Associate Professor of Neuroscience, Mayo Clinic Arizona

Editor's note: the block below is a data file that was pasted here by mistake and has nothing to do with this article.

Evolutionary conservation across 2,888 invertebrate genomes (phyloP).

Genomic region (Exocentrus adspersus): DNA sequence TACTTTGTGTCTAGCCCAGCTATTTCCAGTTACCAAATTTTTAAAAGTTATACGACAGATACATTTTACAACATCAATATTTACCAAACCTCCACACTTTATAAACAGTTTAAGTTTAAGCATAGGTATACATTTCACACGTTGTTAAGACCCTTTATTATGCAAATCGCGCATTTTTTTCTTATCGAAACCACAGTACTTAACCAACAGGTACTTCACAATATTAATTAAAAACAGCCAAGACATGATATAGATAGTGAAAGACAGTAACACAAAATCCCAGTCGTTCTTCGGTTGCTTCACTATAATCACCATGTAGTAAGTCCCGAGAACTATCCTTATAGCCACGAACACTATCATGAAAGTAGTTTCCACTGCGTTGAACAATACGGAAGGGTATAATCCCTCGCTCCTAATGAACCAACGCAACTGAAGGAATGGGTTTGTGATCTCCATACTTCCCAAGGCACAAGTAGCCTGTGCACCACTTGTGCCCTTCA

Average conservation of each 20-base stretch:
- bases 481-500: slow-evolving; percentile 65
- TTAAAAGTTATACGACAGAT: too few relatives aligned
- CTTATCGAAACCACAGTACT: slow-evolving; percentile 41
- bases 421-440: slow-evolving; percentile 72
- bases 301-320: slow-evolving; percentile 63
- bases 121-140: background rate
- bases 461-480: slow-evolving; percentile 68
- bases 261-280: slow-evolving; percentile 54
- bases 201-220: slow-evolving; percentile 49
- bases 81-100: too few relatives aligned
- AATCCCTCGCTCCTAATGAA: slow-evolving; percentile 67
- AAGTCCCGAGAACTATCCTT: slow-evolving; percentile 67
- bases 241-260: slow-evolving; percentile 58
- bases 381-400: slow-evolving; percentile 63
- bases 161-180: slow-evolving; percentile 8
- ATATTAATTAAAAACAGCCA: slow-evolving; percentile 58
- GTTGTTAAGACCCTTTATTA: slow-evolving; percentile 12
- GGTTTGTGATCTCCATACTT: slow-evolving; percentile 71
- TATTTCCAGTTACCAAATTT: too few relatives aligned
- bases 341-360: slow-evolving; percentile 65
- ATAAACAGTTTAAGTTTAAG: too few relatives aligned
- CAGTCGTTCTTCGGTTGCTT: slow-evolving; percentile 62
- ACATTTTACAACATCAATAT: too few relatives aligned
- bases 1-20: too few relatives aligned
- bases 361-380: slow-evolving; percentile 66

Dr. Fryer’s lab is focused on understanding the cellular and molecular mechanisms of Alzheimer’s disease (AD) pathogenesis. During his graduate studies in the lab of Dr. David M. Holtzman, MD at Washington University in St. Louis, he elucidated the role of apolipoprotein E (apoE) in the formation of amyloid in the cerebrovasculature, termed cerebral amyloid angiopathy, a pathology that occurs in the majority of Alzheimer’s cases and can lead to fatal hemorrhages. For his postdoctoral work, Dr. Fryer joined the lab of Dr. Huda Y. Zoghbi, MD at Baylor College of Medicine (Houston, TX), where he studied detailed molecular mechanisms of underlying spinocerebellar ataxia type 1, a severe neurodegenerative disease due to a polyglutamine repeat expansion. Upon his recruitment to Mayo Clinic in 2011, he returned to the Alzheimer’s field and has focused on studying the role of the immune system in Alzheimer’s disease pathogenesis as well as the role of other AD genes such as Clusterin (CLU), also known as apolipoprotein J (apoJ). His lab published an unexpected role of CLU in the formation of cerebral amyloid angiopathy, but his recent work indicates that CLU also plays a role tau pathology. ApoE was recently shown to play a role in not only amyloid but also tau pathology, and CLU also seems to be another apolipoprotein that plays a role in this process. He continues to use mouse models and human tissue samples to study how CLU is impacting AD and hopes this understanding will lead to new therapeutic approaches to halt or slow the progression of AD pathology.